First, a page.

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The State of Neuroscience: Uncertainty About the Future of Neuroscience Funding

Instead of being in classes this week, I had the pleasure of heading out to San Diego to attend the Society for Neuroscience’s annual meeting. Every year a community of around 30,000 neuroscientists gather to present their research, meet up with old colleagues, form new connections, and talk about the future of neuroscience.

Just like the rest of the country, attendees of the conference were overwhelmingly focused on the recent election results. In every panel and poster session, throughout the convention this year it was hard to avoid the implications in Washington’s change in leadership.

They have good reason to be concerned. Science chiefly relies on public money to pay for basic research and development, with 85% of the funding used for neuroscience research coming from federal agencies, chiefly the National Institute of Health (NIH). While a common belief in the scientific community holds that NIH funding increases when Democrats are in power, the truth is more complex than that.

Historically, when the House is under Republican control, funding for science decreases by six billion dollars on average, or approximately one fifth of the total yearly NIH budget. Generally aligning with stereotypes, a Republican presidency means increased defense spending, and less spending on all other aspects of science-related research.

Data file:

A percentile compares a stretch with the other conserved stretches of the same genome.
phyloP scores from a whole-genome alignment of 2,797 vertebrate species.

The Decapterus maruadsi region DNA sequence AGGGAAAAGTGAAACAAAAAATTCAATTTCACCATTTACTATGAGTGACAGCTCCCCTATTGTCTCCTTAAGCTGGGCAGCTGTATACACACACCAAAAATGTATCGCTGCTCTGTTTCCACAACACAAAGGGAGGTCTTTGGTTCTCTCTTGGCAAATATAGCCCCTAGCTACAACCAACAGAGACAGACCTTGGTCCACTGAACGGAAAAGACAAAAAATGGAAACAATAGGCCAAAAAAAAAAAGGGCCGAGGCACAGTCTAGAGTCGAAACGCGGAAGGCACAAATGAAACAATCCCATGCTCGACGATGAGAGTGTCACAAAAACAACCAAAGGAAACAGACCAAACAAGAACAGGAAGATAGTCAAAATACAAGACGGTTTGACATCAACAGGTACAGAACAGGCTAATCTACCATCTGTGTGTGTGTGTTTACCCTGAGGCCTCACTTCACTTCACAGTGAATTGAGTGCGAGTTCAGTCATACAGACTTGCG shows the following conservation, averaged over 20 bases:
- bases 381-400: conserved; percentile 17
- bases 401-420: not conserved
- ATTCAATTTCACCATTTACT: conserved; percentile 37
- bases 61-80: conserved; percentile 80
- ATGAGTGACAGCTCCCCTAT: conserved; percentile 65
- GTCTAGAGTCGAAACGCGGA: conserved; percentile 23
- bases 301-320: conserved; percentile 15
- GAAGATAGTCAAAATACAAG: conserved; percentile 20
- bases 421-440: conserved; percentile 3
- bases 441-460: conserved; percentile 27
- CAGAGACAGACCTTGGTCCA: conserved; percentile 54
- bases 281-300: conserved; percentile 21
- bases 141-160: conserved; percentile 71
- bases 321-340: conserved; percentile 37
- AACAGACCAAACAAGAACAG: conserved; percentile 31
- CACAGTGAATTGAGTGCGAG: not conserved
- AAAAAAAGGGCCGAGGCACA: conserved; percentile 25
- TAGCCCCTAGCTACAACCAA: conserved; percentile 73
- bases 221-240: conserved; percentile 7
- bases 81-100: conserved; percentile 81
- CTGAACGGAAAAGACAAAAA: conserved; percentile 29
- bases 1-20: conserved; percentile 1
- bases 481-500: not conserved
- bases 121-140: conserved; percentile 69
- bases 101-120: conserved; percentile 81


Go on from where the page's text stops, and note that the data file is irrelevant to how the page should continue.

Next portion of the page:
But this upcoming government as many, many think-pieces have already elaborated upon, is not a typical Republican-controlled cycle. Last year, President-elect Donald Trump said on a conservative radio show that, “I hear so much about the NIH and it’s terrible.” On the other hand, Newt Gingrich, one of his closest advisors, has repeatedly called for doubling the NIH’s budget.

In Congress, Republicans are frequently divided on this issue. The powerful and populist Freedom Caucus, whose supporters are partially responsible for Mr. Trump’s rise, wants to slash funding for scientific research by arguing that the NIH spends money on frivolous projects. The current director of the NIH, Francis Collins, fired back that the effective 22% in budget cuts over the last decade has slowed the NIH’s ability to respond effectively to health crises, such as the recent Ebola scare.

For neuroscience funding specifically, Obama’s tenure in the White House has been a positive development. In 2013, the Obama administration launched the Brain Research Through Advancing Innovative Neurotechnologies, or BRAIN Initiative, to dramatically increase neuroscience funding over the next decade in the hopes of making progress on various neurological disorders such as Alzheimer’s, depression, and traumatic brain injuries. This initiative has provided over 300 million dollars of funding a year to neuroscientists throughout multiple arms of government funding, and has already helped advance a deeper understanding of how the brain is wired through the Human Connectome Project. While the BRAIN Initiative has a plan laid out for the next twelve years, it is up to Congress to approve its continuing budget on a yearly basis.

While climate researchers have good reason to fear for their funding sources and defense agencies await a bump in their budgets, the future of neuroscience research is entirely unclear. While once previously considered a non-partisan agency, the NIH has increasingly needed to defend its decisions against criticism from primarily Republican opponents, and neuroscience research has specifically benefited from the Obama administration.

However, significant bumps in NIH funding in the years following the government shutdown from a Republican-controlled Congress may bode well for the future of research funding. Ultimately, it’s up to the Trump administration to decide if this vital research is worth continuing. Until then, neuroscientists will just have to wait.

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